The Relationship Between Handgrip Fatigue and Performance Scores in NCAA Division I Women's Artistic Gymnasts
Maximal isometric handgrip strength (HGS) is used as an indicator of overall muscular strength and has also been found to be predictive of certain athletic events sporting prowess. We recently found that HGS was not related to performance scores in female collegiate gymnasts. However, handgrip fatigue (HGF) has previously been found to strongly relate to HGS in male gymnasts, but has never been examined in relation to performance scores (from 0 to 10 as perfect) in any gymnasts, male or female. PURPOSE: Examine the relationship between HGF and performance scores for the 4 events of vault, uneven bars, beam, and floor in female collegiate gymnasts. METHODS: Twenty-five (n=25) female National Collegiate Athletic Association (NCAA) Division I women’s artistic gymnasts (age: 20.1±1.3 yrs; height: 158.9±5.6 cm; mass: 58.2±5.3 kg) were assessed for absolute HGF in kg and relative HGF (HGF/height in m2), as well as their average vault, uneven bars, beam, and floor performance scores across a competitive season. For the HGF measurement, subjects maximal absolute HGS was determined first. Then, subjects held 50% of their absolute HGS until failure. Then, within 10 sec. a second maximal HGS measurement was taken as the absolute HGF value. Pearson correlation coefficients (r) were determined between HGF measurements and all performance scores. RESULTS: The performance scores were: average vault (9.72±0.01), uneven bars (9.75±0.05), beam (9.58±0.19), and floor (9.47±0.43). Absolute HGF (21.8±3.1 kg) was significantly (p<0.001) strongly correlated (r = 0.62) with absolute HGS (30.8±4.4 kg). No significant (p>0.05) correlations were found between absolute HGF or relative HGF (8.5±1.3 kg) and any 4 gymnastics event’s performance scores (r range: -0.59-0.36 or r range: -0.46-0.17, respectively). CONCLUSIONS: In the current population of gymnasts, HGF was strongly related to HGS, but absolute HGF or relative HGF were not related to any gymnastics events performance scores. Findings from this study can be used by athletes, coaches, and practitioners in the collegiate women’s gymnastics realm.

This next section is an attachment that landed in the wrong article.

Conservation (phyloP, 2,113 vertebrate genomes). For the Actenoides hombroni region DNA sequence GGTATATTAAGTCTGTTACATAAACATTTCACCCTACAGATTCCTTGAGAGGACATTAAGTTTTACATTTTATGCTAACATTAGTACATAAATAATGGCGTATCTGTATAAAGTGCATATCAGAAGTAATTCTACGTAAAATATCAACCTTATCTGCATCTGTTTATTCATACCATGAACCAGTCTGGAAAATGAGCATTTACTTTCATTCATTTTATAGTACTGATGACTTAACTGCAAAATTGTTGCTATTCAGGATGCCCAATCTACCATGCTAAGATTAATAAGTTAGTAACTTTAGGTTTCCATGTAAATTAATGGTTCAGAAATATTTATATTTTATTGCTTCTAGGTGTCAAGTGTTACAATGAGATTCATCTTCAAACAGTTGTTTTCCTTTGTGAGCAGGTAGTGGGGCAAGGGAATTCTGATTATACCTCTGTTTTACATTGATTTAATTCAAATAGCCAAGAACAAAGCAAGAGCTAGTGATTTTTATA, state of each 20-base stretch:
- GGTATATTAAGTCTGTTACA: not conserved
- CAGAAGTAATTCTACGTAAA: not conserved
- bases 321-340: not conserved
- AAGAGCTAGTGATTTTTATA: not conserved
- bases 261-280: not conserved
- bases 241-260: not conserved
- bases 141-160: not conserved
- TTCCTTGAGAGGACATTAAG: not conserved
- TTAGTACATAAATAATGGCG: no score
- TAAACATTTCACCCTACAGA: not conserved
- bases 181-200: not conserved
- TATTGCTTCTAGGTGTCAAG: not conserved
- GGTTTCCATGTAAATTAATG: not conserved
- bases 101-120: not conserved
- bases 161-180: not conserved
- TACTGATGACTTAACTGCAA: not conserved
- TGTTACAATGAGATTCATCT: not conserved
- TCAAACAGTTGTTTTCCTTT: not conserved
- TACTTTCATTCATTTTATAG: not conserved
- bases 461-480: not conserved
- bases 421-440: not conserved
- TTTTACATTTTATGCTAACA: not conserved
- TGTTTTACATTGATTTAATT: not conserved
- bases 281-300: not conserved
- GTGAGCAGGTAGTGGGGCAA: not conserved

Nipp, Hannah; DeBeliso, Mark; and Lawrence, Marcus
"The Relationship Between Handgrip Fatigue and Performance Scores in NCAA Division I Women's Artistic Gymnasts,"
International Journal of Exercise Science: Conference Proceedings: Vol. 14:
2, Article 156.
Available at: https://digitalcommons.wku.edu/ijesab/vol14/iss2/156